I realize that most of the errors that you have cited here are through no fault of yours since you were not able to attend the conference and have nothing to go by other than media errors and rumors, but I thought you’d benefit from receiving firsthand information from someone who actually participates in this ministry.

    Blessings,

    Kristin McPherson
    Corporate Secretary, Born that Way Ministries, Inc.
    Pastor’s Wife, Grace Independent Baptist Church

    P.S. Actually, the only remark in this article that literally made me LOL was the one that states that Glenn Hamm is Dr. Nixon’s “late” father-in-law. 😀 I wonder where stuff like this comes from…

    Reply
    • Cjs

      This has to be the most gigantic “bless your heart” I’ve seen in writing. Which all Southerners know what that means … I am the grandson of a minister. I know how church people talk to one another with barely restrained passive aggression, and this is exhibit A.

      Reply
  6. John Rea

    When I first heard of Born that Way ministry, I was very doubtful. Having heard Bro. Nixon first hand and talked to him, my view changed completely.

    Everything that Bro. Nixon taught was taken from the Bible. While the main group of people that are benefiting from Born that Way are those who have been involved in the “LGBT” community, it is not a conversion ministry. It is a ministry to help those that God always intended to stay single.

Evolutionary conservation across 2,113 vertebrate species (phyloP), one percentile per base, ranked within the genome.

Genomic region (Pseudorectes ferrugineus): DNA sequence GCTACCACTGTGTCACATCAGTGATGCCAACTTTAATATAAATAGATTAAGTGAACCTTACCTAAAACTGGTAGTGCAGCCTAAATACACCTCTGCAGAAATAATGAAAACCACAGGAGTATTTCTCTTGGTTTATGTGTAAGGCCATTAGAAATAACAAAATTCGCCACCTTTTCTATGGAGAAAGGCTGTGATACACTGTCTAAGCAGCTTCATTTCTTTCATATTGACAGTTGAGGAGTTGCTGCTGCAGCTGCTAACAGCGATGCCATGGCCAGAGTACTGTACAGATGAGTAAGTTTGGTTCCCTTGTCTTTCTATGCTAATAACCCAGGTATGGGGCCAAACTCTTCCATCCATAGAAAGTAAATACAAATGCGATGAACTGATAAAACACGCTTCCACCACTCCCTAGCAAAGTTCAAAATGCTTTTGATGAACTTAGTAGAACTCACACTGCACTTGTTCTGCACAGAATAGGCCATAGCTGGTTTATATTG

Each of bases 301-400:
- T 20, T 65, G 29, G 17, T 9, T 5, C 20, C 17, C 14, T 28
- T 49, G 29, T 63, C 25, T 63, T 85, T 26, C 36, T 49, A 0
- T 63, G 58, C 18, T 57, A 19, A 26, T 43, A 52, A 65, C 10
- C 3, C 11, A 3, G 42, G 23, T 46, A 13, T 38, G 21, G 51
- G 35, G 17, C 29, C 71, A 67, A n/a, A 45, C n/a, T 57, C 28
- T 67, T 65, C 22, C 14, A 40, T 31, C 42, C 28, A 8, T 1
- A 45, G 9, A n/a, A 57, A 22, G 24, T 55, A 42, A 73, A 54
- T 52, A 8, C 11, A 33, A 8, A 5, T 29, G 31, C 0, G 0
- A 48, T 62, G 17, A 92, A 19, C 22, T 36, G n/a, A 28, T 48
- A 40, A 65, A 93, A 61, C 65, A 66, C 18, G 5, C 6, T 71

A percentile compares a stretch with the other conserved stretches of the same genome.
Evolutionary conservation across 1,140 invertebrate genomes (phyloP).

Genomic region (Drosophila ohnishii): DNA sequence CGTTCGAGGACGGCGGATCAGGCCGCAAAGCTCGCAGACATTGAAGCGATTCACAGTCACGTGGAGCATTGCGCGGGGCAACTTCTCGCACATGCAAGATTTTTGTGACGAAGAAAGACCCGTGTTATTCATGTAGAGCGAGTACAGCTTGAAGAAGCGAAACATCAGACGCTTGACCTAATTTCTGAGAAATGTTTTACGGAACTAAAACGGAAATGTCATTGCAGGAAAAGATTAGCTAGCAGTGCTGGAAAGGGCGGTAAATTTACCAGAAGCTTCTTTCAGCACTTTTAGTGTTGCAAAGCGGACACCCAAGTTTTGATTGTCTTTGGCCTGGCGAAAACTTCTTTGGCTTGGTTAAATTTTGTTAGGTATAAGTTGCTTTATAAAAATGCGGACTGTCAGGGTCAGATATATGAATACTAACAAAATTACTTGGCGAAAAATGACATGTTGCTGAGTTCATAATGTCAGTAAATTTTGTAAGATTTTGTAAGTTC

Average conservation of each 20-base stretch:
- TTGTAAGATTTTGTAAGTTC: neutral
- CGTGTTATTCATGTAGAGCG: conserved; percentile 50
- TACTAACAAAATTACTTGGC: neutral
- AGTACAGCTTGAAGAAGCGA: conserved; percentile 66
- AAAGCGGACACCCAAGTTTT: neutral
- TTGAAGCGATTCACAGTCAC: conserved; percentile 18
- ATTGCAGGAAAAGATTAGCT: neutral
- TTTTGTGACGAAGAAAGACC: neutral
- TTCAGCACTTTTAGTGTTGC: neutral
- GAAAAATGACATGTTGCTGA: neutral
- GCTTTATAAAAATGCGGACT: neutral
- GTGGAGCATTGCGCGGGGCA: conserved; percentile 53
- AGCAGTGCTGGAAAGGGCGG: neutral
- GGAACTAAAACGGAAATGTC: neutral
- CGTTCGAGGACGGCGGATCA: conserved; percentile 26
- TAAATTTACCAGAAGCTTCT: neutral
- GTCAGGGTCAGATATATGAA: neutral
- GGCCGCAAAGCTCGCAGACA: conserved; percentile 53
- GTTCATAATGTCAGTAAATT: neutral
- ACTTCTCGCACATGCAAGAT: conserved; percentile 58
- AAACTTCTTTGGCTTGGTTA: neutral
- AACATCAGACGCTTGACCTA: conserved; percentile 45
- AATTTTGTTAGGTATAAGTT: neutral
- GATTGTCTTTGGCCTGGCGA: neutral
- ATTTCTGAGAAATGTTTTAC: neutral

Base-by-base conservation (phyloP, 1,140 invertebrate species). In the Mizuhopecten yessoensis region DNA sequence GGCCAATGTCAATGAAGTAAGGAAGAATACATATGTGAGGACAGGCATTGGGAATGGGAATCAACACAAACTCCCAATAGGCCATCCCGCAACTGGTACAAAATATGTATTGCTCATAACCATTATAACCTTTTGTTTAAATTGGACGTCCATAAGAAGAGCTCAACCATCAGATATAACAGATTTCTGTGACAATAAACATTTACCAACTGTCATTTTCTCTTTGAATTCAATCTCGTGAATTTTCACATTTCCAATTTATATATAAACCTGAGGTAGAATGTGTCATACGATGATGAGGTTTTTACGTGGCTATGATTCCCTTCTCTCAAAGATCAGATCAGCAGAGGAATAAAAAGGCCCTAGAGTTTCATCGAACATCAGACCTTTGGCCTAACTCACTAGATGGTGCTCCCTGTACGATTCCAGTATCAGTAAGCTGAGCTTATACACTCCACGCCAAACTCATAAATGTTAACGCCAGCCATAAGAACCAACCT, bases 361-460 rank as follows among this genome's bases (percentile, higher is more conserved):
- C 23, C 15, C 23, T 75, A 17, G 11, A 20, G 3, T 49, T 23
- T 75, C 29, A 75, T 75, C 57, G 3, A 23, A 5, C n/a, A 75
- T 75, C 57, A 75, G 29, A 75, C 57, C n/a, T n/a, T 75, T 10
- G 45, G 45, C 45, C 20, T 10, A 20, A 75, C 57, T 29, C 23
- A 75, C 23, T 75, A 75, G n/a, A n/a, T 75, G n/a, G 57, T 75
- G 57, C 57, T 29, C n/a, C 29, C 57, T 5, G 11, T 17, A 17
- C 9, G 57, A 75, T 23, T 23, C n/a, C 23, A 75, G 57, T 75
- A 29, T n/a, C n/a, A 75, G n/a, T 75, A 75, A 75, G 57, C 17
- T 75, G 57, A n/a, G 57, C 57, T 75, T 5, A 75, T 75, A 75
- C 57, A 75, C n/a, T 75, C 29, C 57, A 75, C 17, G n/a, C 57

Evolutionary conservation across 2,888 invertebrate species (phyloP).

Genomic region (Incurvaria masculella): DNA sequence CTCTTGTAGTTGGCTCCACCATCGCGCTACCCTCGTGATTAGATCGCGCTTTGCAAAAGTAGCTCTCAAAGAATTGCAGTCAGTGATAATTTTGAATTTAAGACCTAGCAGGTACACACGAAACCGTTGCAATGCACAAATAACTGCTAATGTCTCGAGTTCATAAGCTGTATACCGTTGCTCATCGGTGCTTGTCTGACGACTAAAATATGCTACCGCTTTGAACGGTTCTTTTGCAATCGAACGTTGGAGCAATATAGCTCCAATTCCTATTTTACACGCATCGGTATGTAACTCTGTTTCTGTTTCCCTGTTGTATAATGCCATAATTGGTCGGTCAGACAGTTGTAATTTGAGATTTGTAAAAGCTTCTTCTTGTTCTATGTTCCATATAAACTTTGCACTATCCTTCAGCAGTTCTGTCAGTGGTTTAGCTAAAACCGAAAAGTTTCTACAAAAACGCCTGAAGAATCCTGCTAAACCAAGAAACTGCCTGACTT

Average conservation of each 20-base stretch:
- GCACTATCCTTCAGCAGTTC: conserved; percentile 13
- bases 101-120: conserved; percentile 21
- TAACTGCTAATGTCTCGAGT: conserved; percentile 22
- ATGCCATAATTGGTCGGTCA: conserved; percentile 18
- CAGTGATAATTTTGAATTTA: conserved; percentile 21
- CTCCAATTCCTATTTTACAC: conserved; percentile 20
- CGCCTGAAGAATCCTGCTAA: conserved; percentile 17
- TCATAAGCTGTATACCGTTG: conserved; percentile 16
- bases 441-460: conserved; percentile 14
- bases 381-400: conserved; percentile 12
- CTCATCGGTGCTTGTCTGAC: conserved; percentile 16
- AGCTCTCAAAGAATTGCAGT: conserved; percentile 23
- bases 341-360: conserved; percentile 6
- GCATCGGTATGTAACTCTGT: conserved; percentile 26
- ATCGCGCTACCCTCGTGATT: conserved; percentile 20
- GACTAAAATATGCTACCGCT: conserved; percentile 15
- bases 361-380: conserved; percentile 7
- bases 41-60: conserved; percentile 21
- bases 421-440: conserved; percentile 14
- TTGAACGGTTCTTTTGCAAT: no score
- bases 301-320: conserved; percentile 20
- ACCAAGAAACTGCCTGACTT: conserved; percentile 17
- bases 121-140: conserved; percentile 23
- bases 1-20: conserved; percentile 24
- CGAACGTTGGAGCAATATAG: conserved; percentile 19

If you ever actually listen to Bro. Nixon’s presentation, the only people that are corrected for errors are the preachers that put an unscriptural emphasis on marriage.

    In my opinion, thegavoice.com should do an investigation on this article. Until there is a retraction of this article (way too many mistakes for a simple correction to fix), this publication has no more credibility than “The Enquirer.”

    Reply
  7. Joe Tomlinson

    I have just read over all of these comments. I was raised down south and am very familiar with those who are ‘gay bashers’. I was never part of that group but I never felt comfortable around around gay people. When I first heard of ‘Born that Way Ministries’ I was very skeptical. I gave Johnny Nixon a good listen to and he made absolutely perfect sense. He is not a fraud!! He is not a hater!! He loves the gay community and he deserves a listen. God used him and scripture to change my life forever toward the gay community. I now have an answer that I never had before. I work with along side gay people at my job and this has allowed me to present the gospel in a way I had never considered before.

    I know controversy sells papers but let me encourage all those out there to buy the book and you will find out first hand what he’s all about!! It will be the best $10 or so, you have ever spent.

    Reply
  8. Michael Pearson

    please explain to me where you said on page 57 that little boys have had a desire to be physical with other little boys and all males have had that desire and in the old testament god called them sodomiite ohh what a sick ministry this is and sorry to say I went to lbt under Dr Gray Sr over 20 years many times he called men with long hair fags, and called gays queers, women heifers and slut and homosexuals many names how can he deny this and lie Dr Gray Sr has never admitted he ws wron gin any area

    Reply